Dec. 14, 2023 / Press Release

By Rep. Lou Schmitt (R-Altoona) 

Early in 2023, the Pennsylvania House of Representatives for the first time in more than a decade elected a Speaker from the Democratic Party.

Speaker Mark Rozzi proceeded to adjourn the Pennsylvania House - which at the time had a Republican majority - while he went on a statewide tour to tout "bipartisanship."

Coincidentally, his tour ended right around the same time that the Democrats got a slim, one-vote majority in the House.

It was only then that we were called back to work in Harrisburg.

Later in the year, after a couple Democratic House members resigned and the Democrats no longer held a majority, current Democratic Speaker Joanna McClinton sent us all home again.

That extended recess ended coincidentally right at the same time special elections returned their one-vote majority to the Democrats.

It was only then that we were called back to work in Harrisburg.

On Dec. 15, a Democratic House member will resign to become a judge and the House will be tied at 101-101.

Lo and behold, there is now a hole in the roof of the House chamber, and we won't be called back to work in Harrisburg until March 18 when the hole is fixed.

That will coincidentally be right around the same time that the Democrats will almost assuredly once again get their one-vote majority back in a special election.

There have been a number of times in the past when the Pennsylvania House chamber could not be used for legislative sessions.

There have been renovations and repairs over the years. There was a very serious fire.

On those occasions, the House has met and worked in other locations inside and outside of the Capitol.

Most recently, during the dark days of a pandemic, the Republican majority somehow managed to keep the House working.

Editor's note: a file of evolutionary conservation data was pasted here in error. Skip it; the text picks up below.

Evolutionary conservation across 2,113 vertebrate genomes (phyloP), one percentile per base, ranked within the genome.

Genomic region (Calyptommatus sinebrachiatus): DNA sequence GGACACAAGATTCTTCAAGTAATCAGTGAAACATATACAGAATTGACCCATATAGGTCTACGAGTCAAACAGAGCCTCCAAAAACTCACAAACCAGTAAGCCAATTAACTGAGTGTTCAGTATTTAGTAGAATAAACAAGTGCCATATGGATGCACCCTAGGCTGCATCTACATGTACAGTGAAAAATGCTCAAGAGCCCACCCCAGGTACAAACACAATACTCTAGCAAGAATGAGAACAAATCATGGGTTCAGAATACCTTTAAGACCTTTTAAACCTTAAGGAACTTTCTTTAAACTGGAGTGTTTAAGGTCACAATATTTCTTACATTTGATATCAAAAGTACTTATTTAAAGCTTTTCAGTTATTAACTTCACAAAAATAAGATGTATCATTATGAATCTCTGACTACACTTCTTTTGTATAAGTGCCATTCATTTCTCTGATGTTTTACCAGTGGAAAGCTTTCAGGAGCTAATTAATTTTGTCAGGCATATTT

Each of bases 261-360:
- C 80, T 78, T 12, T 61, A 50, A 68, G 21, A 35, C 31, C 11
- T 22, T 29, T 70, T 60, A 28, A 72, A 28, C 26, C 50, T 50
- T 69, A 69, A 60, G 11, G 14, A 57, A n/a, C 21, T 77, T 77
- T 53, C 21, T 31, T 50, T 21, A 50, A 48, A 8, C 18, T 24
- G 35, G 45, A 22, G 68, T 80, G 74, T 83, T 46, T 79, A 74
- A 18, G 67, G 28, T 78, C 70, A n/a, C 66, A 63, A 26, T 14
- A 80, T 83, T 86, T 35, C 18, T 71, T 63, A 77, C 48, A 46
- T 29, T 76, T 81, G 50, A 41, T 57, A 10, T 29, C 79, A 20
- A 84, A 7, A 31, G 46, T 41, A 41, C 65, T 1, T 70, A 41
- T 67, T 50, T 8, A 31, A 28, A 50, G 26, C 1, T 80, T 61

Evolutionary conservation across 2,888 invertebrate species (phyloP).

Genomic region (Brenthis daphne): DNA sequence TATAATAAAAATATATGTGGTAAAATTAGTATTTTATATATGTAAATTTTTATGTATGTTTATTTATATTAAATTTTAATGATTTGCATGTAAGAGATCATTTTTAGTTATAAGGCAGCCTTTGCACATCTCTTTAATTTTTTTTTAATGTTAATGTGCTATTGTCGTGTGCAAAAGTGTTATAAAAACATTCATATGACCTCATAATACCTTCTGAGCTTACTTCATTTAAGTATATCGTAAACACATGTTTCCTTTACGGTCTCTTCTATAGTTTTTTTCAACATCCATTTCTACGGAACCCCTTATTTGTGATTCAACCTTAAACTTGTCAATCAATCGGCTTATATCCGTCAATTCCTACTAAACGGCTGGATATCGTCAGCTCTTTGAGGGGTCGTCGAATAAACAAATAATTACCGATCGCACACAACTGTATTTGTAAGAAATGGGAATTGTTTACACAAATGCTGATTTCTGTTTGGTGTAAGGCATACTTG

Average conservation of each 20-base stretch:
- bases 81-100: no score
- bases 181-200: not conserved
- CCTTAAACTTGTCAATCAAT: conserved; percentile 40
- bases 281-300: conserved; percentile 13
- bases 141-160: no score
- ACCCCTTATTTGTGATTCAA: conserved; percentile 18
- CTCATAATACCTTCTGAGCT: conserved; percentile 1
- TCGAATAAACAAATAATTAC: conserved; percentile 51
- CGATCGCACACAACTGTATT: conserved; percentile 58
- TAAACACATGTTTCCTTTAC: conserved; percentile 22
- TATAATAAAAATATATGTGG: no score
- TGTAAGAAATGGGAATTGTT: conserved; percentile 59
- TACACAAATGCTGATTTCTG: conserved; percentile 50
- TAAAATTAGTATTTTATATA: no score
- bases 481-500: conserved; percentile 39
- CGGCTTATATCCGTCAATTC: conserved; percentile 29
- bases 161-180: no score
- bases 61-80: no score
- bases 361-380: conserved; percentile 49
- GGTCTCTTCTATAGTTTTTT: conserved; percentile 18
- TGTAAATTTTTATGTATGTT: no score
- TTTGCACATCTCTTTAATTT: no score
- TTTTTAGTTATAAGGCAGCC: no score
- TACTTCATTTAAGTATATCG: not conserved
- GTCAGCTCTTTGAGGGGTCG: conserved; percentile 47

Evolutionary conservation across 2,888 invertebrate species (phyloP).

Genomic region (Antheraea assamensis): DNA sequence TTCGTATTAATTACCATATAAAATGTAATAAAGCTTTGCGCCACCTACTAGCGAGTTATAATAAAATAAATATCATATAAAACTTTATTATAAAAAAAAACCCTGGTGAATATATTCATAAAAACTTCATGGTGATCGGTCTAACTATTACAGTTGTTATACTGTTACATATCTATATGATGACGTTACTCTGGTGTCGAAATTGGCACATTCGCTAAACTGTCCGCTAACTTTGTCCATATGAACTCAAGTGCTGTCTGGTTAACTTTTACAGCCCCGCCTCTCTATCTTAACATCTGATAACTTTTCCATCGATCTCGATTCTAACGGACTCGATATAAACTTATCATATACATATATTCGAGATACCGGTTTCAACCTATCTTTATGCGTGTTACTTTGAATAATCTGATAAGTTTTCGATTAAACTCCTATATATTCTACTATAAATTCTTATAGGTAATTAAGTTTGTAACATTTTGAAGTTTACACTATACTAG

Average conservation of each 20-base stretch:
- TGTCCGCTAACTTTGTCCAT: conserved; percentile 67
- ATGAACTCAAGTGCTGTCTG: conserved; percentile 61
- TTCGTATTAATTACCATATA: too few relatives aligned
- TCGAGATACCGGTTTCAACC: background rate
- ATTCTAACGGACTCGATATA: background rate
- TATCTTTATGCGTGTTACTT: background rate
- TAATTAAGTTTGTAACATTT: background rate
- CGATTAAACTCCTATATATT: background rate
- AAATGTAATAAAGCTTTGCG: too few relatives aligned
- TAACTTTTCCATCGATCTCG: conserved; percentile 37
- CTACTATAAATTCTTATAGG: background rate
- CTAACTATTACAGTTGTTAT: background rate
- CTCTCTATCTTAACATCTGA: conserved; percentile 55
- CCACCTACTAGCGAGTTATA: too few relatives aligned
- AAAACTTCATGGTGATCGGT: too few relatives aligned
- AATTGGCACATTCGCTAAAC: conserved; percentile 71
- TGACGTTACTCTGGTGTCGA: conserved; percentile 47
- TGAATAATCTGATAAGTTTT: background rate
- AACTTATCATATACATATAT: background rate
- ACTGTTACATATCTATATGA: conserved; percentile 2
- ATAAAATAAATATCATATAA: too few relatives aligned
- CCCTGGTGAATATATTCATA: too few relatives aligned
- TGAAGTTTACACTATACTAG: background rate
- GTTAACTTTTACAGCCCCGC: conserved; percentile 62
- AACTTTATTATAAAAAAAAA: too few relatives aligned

We didn't miss a beat. Where there's a will, there's a way.

There are two reasons why things happen in Harrisburg: The reason people say, and the real reason. A hole in the roof? Seriously?

Or a Democratic House leadership that puts the House to sleep for months at a time until they can regain a majority because they refuse to engage in the very bipartisan cooperation that they are always mouthing.

The year 2023 has been an historical year for the Pennsylvania House of Representatives. It has been a half-century or more since we have passed so little legislation.

We have been in session and working fewer days than any House chamber since 1964.

Additionally, as of this writing we still do not have a completed budget, which was due June 30.

And it's also the first year in more than a decade that the Democrats have had control.

It's not a coincidence.

I implore the Speaker of the House to bring us back into session in January so that we can do our work on behalf of the people of Pennsylvania, because our people are not being served by the current Democratic House leadership.

Representative Lou Schmitt
79th Legislative District
Pennsylvania House of Representatives

Media Contact: Greg Gross
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